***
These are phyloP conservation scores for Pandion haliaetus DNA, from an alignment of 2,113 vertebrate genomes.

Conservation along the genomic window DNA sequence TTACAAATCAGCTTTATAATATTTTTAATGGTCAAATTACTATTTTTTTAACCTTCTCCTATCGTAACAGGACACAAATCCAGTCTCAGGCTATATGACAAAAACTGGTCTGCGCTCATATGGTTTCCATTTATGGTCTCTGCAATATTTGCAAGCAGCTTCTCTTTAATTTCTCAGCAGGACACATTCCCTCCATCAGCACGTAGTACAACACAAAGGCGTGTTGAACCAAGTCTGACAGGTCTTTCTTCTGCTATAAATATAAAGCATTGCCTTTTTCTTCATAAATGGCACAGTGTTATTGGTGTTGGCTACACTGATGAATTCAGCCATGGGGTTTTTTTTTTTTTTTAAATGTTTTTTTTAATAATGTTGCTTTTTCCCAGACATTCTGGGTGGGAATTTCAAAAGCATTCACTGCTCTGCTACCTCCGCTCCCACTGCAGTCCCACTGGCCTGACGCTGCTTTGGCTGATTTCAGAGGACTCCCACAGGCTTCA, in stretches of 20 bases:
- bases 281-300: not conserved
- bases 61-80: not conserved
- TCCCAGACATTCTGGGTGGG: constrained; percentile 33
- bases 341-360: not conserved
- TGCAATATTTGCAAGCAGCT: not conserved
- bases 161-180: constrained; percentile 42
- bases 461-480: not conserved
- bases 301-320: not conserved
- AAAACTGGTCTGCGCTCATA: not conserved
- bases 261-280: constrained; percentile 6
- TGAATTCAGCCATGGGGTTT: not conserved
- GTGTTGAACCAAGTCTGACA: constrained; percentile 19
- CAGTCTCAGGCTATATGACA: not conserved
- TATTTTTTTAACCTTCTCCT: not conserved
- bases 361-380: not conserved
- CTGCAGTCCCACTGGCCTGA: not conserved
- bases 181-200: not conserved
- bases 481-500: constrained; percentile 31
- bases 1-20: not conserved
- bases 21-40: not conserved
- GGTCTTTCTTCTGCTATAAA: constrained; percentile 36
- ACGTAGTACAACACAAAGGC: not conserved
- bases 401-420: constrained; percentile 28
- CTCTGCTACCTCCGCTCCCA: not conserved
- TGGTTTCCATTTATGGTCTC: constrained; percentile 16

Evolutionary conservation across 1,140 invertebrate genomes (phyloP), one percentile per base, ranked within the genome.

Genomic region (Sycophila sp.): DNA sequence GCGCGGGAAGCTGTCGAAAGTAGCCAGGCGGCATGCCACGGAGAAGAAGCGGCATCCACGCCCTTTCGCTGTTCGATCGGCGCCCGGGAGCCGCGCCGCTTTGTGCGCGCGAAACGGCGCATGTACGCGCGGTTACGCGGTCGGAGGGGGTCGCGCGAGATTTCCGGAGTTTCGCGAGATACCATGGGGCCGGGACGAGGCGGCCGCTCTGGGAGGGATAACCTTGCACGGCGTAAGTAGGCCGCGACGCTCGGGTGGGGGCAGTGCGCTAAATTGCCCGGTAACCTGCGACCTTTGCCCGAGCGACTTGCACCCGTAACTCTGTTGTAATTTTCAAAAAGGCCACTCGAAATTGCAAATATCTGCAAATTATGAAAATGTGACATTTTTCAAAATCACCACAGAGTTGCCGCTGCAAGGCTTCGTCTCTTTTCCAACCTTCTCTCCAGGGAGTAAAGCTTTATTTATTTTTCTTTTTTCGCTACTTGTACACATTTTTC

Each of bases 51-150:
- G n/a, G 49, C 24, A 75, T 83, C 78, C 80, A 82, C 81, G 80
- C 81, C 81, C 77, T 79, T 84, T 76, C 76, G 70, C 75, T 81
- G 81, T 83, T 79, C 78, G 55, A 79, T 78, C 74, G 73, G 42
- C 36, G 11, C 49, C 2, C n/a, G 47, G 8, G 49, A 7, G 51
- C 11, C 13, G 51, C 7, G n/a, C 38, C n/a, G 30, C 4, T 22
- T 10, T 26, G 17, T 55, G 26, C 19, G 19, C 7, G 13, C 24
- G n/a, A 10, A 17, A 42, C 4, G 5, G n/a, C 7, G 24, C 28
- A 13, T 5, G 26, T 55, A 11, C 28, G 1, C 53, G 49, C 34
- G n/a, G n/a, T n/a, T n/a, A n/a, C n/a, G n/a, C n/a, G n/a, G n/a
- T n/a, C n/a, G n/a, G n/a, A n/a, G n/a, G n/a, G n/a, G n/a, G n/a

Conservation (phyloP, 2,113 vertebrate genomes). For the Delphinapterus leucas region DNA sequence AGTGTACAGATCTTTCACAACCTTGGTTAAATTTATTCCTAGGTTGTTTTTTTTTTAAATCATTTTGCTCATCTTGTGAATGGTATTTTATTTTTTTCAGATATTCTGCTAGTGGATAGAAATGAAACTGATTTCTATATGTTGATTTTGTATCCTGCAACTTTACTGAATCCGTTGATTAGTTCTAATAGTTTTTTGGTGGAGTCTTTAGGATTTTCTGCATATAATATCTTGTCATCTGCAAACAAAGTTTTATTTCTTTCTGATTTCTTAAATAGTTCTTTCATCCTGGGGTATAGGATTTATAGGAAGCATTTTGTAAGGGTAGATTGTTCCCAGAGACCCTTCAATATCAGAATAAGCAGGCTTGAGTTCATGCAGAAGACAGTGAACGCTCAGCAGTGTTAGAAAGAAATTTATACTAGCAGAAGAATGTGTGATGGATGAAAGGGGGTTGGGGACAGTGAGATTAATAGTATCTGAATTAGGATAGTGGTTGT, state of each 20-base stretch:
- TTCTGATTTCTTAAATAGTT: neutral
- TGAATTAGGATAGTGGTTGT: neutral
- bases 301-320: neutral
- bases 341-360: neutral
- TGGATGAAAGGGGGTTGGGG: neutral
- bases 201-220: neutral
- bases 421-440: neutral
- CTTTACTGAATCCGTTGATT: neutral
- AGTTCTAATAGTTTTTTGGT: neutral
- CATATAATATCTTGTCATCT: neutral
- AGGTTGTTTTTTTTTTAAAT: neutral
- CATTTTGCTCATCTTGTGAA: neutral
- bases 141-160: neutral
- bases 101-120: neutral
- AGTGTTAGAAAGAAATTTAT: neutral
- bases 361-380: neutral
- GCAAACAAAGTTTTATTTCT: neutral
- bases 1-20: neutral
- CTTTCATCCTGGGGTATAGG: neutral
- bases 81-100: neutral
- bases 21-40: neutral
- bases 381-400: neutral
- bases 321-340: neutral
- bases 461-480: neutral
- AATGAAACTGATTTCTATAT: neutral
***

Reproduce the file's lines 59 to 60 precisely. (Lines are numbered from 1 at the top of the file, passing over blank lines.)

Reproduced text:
- bases 1-20: neutral
- CTTTCATCCTGGGGTATAGG: neutral